Nautical Novels

There’s nothing quite like a good book to quench your thirst for adventure, and what could be more romantic and exciting than seafaring tales of voyage and discovery across the open ocean? These eight novels will transport you straight to the ship’s deck. Close your eyes and you just might hear the crashing waves and feel the salty spray upon your face.

Moby Dick; or The Whale

Herman Melville

Nautical Novels: Moby Dick

Many people are intimidated by this American classic — our own white whale, so to speak — but there is a reason why this book has stood the test of time. Part adventure tale, part psychological struggle, readers get a glimpse into the psyche of famed Captain Ahab. Surrounded by a truly eclectic cast of characters, you will find yourself questioning your own motivations and desires. And yes, there are hundreds of pages of this book that read like encyclopedia entries of whales and whaling, but just think of all the fun facts about uses for whale fat you can share with dinner party guests.

Sea of Poppies

Amitav Ghosh

Nautical Novels: Sea of Poppies

Set directly before the Opium Wars, “Sea of Poppies” is the first book in the Ibis Trilogy and is set along the Ganges River in Calcutta, India. A series of events has thrown together characters from a variety of backgrounds — an ordinary village woman named Deeti, a mixed-race American sailor named Zachary Reid, a bankrupt member of Indian royalty named Neel Rattan Halder, and Benjamin Burnham, an evangelist opium trader. This is sprawling historical fiction that takes readers through the poppy fields along the Ganges, across the high seas and along the exotic backstreets of Canton.

Cinnamon and Gunpowder

Eli Brown

Nautical Novels: Cinnamon and Gunpowder

This is the swashbuckling pirate adventure story of the kidnapping of Chef Owen Wedgewood by the infamous Mad Hannah Mabbott. She spares his life so long as he provides her a weekly, five-star-worthy meal. The problem is that his divine dishes must be composed in a tiny kitchen in the middle of the ocean. The novel presents every delectable detail of each meal, so don’t read it while hungry. It also explores the charged relationship between the chef and his captor and the conflict between his feelings of loyalty as the ship is constantly attacked and his desire to escape.

Master and Commander

Patrick O’Brian

Nautical Novels: Master and Commander

This novel is probably best known thanks to the 2003 film adaptation starring Russell Crowe and Paul Bettany, which was based not only on this book but on others from the 20-book series. In this first novel of the series, readers are introduced to Jack Aubrey, a young “master and commander” who is promoted to the old and slow HMS Sophie; Stephen Maturin, a poor but skilled doctor who becomes a naval surgeon; and James Dillon, the first lieutenant of the ship. The novel is set in 1800 and the series takes place over the course of the Napoleonic Wars.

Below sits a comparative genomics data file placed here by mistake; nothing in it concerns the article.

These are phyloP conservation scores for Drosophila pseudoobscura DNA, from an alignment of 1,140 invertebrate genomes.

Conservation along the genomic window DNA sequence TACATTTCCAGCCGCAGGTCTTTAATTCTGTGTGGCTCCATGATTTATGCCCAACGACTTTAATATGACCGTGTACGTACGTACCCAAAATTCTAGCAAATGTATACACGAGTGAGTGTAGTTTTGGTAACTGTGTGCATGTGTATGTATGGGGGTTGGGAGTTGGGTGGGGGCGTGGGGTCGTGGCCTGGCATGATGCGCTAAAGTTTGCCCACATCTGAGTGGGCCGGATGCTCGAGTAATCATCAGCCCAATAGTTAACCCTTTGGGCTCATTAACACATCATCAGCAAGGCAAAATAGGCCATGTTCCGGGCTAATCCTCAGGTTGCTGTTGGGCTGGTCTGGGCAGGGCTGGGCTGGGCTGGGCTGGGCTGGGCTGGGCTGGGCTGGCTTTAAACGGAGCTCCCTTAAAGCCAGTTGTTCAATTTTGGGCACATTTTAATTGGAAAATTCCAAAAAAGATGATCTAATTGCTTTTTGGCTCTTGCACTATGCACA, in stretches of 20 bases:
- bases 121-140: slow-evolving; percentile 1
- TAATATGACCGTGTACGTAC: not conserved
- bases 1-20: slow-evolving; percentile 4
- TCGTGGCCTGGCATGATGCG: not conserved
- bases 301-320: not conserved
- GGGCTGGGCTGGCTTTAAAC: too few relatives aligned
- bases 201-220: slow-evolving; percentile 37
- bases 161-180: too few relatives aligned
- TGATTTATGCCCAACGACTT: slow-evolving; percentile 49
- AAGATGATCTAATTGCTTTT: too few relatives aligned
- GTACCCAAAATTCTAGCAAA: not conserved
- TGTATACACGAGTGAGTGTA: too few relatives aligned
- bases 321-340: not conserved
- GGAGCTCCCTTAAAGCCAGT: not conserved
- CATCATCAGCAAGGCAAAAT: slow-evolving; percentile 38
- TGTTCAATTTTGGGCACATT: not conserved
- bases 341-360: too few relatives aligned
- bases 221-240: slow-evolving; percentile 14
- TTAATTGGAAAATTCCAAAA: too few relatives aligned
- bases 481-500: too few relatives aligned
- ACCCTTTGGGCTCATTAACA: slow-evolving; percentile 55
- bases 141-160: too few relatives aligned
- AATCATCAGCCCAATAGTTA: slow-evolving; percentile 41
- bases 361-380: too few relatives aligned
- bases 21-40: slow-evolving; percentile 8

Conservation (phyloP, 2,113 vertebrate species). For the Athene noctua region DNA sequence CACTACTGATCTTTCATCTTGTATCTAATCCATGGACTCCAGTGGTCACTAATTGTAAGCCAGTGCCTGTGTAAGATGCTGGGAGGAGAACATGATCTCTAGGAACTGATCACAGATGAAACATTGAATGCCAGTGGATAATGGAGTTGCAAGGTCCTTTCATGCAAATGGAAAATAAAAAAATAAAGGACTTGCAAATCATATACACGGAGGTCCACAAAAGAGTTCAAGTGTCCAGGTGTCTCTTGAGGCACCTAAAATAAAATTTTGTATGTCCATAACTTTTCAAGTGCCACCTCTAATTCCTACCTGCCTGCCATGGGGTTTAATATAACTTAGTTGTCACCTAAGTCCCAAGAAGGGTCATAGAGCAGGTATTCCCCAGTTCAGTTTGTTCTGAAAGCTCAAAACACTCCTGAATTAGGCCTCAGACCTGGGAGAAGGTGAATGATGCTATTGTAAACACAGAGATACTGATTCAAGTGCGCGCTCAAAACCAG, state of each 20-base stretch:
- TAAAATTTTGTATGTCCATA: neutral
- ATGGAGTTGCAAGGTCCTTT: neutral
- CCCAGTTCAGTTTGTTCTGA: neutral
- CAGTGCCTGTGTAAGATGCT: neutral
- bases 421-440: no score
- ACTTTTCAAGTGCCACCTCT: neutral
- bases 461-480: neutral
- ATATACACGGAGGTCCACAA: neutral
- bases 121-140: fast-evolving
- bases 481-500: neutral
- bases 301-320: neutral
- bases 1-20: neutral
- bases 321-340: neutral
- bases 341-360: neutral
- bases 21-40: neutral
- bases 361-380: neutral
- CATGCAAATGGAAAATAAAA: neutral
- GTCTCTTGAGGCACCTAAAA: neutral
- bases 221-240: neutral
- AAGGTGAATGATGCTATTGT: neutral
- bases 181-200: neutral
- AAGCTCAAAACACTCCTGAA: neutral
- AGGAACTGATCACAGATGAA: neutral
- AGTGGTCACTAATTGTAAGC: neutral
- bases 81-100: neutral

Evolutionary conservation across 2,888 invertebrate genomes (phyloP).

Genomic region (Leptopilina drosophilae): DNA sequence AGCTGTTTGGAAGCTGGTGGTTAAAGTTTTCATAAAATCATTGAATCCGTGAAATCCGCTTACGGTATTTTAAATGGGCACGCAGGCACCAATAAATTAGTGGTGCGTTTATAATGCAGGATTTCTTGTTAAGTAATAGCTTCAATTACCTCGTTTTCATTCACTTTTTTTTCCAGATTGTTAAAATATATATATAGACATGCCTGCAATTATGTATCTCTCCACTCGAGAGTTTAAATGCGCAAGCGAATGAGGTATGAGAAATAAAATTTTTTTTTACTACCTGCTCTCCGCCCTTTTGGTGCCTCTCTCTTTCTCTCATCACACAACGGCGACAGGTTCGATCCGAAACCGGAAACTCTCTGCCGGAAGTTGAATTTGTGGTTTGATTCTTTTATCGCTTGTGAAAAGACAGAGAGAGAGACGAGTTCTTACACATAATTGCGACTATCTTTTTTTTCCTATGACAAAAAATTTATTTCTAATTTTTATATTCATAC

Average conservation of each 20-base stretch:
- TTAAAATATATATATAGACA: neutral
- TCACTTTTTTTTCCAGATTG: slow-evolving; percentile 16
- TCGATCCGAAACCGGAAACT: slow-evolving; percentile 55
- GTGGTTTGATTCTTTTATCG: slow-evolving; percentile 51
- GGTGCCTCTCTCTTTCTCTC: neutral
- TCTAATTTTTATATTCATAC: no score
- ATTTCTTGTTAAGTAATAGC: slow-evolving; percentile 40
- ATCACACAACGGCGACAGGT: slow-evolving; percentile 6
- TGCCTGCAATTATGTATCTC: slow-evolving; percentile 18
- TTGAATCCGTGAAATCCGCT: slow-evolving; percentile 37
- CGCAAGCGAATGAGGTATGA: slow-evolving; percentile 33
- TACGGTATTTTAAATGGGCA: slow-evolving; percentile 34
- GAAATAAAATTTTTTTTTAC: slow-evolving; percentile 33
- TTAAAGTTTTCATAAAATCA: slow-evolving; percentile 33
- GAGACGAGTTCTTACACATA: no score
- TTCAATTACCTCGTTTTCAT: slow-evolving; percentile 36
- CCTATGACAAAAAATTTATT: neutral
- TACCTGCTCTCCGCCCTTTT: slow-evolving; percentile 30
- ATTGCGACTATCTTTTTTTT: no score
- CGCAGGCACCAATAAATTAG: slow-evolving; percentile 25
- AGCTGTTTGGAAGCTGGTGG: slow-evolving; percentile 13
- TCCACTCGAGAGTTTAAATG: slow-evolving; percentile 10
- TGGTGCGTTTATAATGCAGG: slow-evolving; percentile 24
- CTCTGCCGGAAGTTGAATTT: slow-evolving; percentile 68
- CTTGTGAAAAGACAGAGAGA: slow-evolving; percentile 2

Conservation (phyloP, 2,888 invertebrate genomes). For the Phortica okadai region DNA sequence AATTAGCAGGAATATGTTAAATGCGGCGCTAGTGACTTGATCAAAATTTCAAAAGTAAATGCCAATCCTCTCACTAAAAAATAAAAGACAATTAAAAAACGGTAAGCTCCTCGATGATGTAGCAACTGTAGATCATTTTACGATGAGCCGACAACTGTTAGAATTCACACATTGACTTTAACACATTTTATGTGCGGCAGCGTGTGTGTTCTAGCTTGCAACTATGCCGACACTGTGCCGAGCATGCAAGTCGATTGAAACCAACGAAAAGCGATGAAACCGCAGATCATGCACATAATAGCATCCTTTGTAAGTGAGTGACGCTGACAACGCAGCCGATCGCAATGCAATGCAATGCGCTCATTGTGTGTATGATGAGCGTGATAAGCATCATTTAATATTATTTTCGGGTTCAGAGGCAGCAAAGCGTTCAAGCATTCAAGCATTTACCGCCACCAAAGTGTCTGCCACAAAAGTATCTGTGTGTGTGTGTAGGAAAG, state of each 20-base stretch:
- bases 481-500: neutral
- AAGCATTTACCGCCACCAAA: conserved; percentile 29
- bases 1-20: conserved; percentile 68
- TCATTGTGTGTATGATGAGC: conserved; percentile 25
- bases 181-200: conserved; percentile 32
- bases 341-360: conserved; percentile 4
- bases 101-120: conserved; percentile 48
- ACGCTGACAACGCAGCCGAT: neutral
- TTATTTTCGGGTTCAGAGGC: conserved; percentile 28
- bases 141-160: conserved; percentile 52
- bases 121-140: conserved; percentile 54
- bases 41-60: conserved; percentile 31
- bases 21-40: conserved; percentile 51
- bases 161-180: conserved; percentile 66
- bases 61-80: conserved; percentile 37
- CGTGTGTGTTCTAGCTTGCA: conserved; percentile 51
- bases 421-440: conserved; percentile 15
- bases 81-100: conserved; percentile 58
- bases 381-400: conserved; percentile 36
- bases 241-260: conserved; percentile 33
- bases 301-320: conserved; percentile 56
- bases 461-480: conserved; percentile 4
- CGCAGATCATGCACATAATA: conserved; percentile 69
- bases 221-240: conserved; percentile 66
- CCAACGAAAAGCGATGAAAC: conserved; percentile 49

Salt to the Sea

Ruta Sepetys

Nautical Novels: Salt to the Sea

Ruta Sepetys is one of the best writers of young adult historical fiction out there. This is the story of the little-known, real-life tragedy of the Wilhelm Gustloff, a German military transport ship. The novel follows four characters during World War II who seek the transport to freedom the ship promises its riders. This fast-paced story keeps readers hooked chapter after chapter even if they know the inevitable fate of its characters.

Dead Wake: The Last Crossing of the Lusitania

Erik Larson

Nautical Novels: Dead Wake

This novel by Erik Larson, who is probably most well known for his bestselling Chicagobased book “The Devil in the White City,” tells the tale of the famous ocean liner as it sets sail from New York to England May 1, 1915, less than a year into World War I. Though the ship was one of the fastest of its time and its captain was certain it would be safe on its journey, history had other plans for the vessel. Whether or not you know the story of the Lusitania’s fate or not, Larson will captivate you with this dramatic, historical tale.

We, the Drowned

Carsten Jensen

Nautical Novels: We the Drowned

This Scandinavian novel crosses a hundred years, four generations and two world wars. It begins in the mid-1800s with a small crew of Danish sailors who leave their small town to take on the Germans. Many of the sailors do not survive the trip, but one crew member, Laurids Madsen, escapes the fight and embraces anonymity along the high seas. His son Albert begins a journey to find him that takes him around the world. From Russia to Samoa to Tasmania, this epic novel explores the relationship between father and son while also taking readers on a wild, globetrotting ride.

Death on the Nile

Agatha Christie

 Nautical Novels: Death on the Nile

Agatha Christie’s hero detective Hercule Poirot is probably best known from Christie’s famed train mystery, “Murder on the Orient Express.” But Poirot also solves crimes while aboard the river-steamer SS Karnak as it travels throughout Egypt along the Nile. Poirot meets the rich, beautiful Linnet Doyle and her new husband, Simon, while on vacation. Unfortunately, things take a turn for the newlyweds when Linnet is found murdered. Poirot must sort through a boatload of suspects to find the killer before they strike again. A classic “locked room mystery,” this is a must-read for any Christie or mystery fan.

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